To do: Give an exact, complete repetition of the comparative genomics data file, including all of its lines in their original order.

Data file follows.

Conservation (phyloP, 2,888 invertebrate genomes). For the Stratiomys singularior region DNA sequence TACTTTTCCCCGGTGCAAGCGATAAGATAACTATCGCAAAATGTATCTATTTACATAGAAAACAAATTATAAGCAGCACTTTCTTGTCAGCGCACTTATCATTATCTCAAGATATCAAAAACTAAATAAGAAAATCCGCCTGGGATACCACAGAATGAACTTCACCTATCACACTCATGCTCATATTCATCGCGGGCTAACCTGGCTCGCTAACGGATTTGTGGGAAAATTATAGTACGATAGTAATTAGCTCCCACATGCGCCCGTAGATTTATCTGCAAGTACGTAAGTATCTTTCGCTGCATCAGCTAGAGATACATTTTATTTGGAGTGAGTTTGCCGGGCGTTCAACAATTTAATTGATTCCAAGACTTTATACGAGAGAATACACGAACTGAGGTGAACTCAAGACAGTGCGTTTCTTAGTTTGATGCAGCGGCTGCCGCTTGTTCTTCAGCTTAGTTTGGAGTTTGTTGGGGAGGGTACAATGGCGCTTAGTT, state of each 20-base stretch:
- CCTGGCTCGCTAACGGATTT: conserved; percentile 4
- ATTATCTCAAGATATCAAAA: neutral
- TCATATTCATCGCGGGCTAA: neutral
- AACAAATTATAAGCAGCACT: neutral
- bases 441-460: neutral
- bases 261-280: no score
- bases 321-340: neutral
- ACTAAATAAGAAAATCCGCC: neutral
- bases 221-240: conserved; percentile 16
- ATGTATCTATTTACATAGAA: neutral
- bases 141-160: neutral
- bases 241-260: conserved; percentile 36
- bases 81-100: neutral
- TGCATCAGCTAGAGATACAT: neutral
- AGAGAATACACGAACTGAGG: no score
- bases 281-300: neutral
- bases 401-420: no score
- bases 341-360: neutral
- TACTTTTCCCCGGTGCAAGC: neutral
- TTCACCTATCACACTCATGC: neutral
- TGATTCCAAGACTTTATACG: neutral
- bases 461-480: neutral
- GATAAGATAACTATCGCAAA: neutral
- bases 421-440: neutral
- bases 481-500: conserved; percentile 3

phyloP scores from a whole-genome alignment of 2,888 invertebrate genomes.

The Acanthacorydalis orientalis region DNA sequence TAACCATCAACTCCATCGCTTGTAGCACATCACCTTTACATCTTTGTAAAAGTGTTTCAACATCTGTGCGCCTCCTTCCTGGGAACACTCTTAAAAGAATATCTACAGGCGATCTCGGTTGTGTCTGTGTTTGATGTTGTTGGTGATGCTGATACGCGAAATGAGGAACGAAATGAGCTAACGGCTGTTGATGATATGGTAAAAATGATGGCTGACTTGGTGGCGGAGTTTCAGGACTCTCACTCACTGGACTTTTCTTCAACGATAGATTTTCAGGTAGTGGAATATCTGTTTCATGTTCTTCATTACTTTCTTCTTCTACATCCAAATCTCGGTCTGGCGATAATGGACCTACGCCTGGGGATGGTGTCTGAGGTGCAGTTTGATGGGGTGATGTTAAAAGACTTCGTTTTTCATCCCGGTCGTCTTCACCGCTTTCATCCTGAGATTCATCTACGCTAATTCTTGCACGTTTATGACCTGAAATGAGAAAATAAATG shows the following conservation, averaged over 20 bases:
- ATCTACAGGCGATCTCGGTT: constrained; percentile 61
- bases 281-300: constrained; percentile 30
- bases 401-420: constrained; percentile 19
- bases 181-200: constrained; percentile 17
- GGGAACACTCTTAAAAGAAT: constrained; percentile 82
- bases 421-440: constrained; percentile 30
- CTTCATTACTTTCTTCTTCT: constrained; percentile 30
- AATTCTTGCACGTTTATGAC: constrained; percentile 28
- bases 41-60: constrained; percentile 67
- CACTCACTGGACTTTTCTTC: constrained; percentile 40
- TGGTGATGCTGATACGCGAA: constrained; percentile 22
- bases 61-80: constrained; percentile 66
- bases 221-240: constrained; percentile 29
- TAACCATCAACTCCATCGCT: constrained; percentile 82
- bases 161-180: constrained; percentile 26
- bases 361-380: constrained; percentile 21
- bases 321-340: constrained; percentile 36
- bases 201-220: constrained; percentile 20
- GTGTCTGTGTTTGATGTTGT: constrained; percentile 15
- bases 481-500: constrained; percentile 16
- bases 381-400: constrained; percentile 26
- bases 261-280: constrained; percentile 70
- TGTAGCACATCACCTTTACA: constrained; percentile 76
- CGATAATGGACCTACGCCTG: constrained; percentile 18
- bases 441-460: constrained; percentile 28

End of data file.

Conservation (phyloP, 2,888 invertebrate genomes). For the Stratiomys singularior region DNA sequence TACTTTTCCCCGGTGCAAGCGATAAGATAACTATCGCAAAATGTATCTATTTACATAGAAAACAAATTATAAGCAGCACTTTCTTGTCAGCGCACTTATCATTATCTCAAGATATCAAAAACTAAATAAGAAAATCCGCCTGGGATACCACAGAATGAACTTCACCTATCACACTCATGCTCATATTCATCGCGGGCTAACCTGGCTCGCTAACGGATTTGTGGGAAAATTATAGTACGATAGTAATTAGCTCCCACATGCGCCCGTAGATTTATCTGCAAGTACGTAAGTATCTTTCGCTGCATCAGCTAGAGATACATTTTATTTGGAGTGAGTTTGCCGGGCGTTCAACAATTTAATTGATTCCAAGACTTTATACGAGAGAATACACGAACTGAGGTGAACTCAAGACAGTGCGTTTCTTAGTTTGATGCAGCGGCTGCCGCTTGTTCTTCAGCTTAGTTTGGAGTTTGTTGGGGAGGGTACAATGGCGCTTAGTT, state of each 20-base stretch:
- CCTGGCTCGCTAACGGATTT: conserved; percentile 4
- ATTATCTCAAGATATCAAAA: neutral
- TCATATTCATCGCGGGCTAA: neutral
- AACAAATTATAAGCAGCACT: neutral
- bases 441-460: neutral
- bases 261-280: no score
- bases 321-340: neutral
- ACTAAATAAGAAAATCCGCC: neutral
- bases 221-240: conserved; percentile 16
- ATGTATCTATTTACATAGAA: neutral
- bases 141-160: neutral
- bases 241-260: conserved; percentile 36
- bases 81-100: neutral
- TGCATCAGCTAGAGATACAT: neutral
- AGAGAATACACGAACTGAGG: no score
- bases 281-300: neutral
- bases 401-420: no score
- bases 341-360: neutral
- TACTTTTCCCCGGTGCAAGC: neutral
- TTCACCTATCACACTCATGC: neutral
- TGATTCCAAGACTTTATACG: neutral
- bases 461-480: neutral
- GATAAGATAACTATCGCAAA: neutral
- bases 421-440: neutral
- bases 481-500: conserved; percentile 3

phyloP scores from a whole-genome alignment of 2,888 invertebrate genomes.

The Acanthacorydalis orientalis region DNA sequence TAACCATCAACTCCATCGCTTGTAGCACATCACCTTTACATCTTTGTAAAAGTGTTTCAACATCTGTGCGCCTCCTTCCTGGGAACACTCTTAAAAGAATATCTACAGGCGATCTCGGTTGTGTCTGTGTTTGATGTTGTTGGTGATGCTGATACGCGAAATGAGGAACGAAATGAGCTAACGGCTGTTGATGATATGGTAAAAATGATGGCTGACTTGGTGGCGGAGTTTCAGGACTCTCACTCACTGGACTTTTCTTCAACGATAGATTTTCAGGTAGTGGAATATCTGTTTCATGTTCTTCATTACTTTCTTCTTCTACATCCAAATCTCGGTCTGGCGATAATGGACCTACGCCTGGGGATGGTGTCTGAGGTGCAGTTTGATGGGGTGATGTTAAAAGACTTCGTTTTTCATCCCGGTCGTCTTCACCGCTTTCATCCTGAGATTCATCTACGCTAATTCTTGCACGTTTATGACCTGAAATGAGAAAATAAATG shows the following conservation, averaged over 20 bases:
- ATCTACAGGCGATCTCGGTT: constrained; percentile 61
- bases 281-300: constrained; percentile 30
- bases 401-420: constrained; percentile 19
- bases 181-200: constrained; percentile 17
- GGGAACACTCTTAAAAGAAT: constrained; percentile 82
- bases 421-440: constrained; percentile 30
- CTTCATTACTTTCTTCTTCT: constrained; percentile 30
- AATTCTTGCACGTTTATGAC: constrained; percentile 28
- bases 41-60: constrained; percentile 67
- CACTCACTGGACTTTTCTTC: constrained; percentile 40
- TGGTGATGCTGATACGCGAA: constrained; percentile 22
- bases 61-80: constrained; percentile 66
- bases 221-240: constrained; percentile 29
- TAACCATCAACTCCATCGCT: constrained; percentile 82
- bases 161-180: constrained; percentile 26
- bases 361-380: constrained; percentile 21
- bases 321-340: constrained; percentile 36
- bases 201-220: constrained; percentile 20
- GTGTCTGTGTTTGATGTTGT: constrained; percentile 15
- bases 481-500: constrained; percentile 16
- bases 381-400: constrained; percentile 26
- bases 261-280: constrained; percentile 70
- TGTAGCACATCACCTTTACA: constrained; percentile 76
- CGATAATGGACCTACGCCTG: constrained; percentile 18
- bases 441-460: constrained; percentile 28